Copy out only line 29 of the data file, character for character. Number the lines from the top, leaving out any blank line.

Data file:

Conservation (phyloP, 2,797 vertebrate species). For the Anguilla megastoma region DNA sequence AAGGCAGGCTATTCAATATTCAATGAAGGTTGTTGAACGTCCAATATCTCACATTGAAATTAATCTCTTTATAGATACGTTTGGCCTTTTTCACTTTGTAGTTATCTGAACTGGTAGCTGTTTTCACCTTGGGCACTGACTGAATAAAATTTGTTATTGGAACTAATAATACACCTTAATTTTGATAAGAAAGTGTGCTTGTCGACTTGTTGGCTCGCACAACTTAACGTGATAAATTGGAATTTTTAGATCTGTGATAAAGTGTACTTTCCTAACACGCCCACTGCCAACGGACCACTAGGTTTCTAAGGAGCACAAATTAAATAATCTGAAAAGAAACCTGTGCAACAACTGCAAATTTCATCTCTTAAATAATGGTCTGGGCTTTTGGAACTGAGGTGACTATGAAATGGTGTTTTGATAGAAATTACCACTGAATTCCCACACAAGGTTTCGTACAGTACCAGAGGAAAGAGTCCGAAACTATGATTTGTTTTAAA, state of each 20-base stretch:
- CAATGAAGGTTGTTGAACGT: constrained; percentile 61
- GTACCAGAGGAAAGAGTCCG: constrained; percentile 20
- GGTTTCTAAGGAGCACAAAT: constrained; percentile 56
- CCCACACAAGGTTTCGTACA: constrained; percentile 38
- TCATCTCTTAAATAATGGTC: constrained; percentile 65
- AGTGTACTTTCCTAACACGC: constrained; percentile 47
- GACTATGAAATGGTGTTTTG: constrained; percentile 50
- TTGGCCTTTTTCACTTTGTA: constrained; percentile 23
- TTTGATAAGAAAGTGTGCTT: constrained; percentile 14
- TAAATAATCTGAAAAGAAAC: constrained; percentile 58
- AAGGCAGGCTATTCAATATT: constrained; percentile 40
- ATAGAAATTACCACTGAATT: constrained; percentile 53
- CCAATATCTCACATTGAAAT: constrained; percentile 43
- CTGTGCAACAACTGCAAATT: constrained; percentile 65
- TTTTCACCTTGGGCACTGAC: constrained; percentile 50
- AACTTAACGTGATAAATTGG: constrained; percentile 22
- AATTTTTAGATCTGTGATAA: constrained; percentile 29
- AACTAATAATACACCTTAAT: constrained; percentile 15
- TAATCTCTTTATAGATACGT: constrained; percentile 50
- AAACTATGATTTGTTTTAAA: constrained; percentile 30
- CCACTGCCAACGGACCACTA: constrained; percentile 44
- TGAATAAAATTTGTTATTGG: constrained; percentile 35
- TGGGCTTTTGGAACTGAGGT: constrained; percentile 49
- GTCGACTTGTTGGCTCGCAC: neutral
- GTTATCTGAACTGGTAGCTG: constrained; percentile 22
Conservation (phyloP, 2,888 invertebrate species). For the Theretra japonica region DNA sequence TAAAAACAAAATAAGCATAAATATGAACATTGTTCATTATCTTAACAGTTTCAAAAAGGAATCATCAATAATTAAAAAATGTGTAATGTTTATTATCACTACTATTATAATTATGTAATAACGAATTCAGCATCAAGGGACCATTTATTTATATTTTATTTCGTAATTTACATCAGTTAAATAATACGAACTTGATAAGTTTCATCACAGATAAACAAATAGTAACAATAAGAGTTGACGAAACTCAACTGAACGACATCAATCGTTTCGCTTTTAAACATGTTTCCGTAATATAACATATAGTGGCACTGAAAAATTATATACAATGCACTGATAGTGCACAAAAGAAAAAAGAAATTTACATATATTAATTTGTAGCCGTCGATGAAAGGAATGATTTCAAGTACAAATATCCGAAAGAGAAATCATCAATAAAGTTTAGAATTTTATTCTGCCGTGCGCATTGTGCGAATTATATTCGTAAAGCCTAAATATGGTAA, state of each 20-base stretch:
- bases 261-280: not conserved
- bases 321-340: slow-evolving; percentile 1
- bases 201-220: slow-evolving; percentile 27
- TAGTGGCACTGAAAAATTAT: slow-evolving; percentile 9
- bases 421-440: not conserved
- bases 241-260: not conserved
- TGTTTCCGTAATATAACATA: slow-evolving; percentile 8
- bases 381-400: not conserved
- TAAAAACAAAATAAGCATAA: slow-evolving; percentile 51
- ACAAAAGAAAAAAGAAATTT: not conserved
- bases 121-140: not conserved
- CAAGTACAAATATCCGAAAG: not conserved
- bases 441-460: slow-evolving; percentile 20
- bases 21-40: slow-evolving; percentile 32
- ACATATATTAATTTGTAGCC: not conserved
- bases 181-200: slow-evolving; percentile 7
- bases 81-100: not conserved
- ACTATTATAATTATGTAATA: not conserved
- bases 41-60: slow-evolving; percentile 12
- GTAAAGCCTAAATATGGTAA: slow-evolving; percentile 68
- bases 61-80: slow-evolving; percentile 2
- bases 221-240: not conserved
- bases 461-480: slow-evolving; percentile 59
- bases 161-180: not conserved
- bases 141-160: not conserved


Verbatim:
- bases 321-340: slow-evolving; percentile 1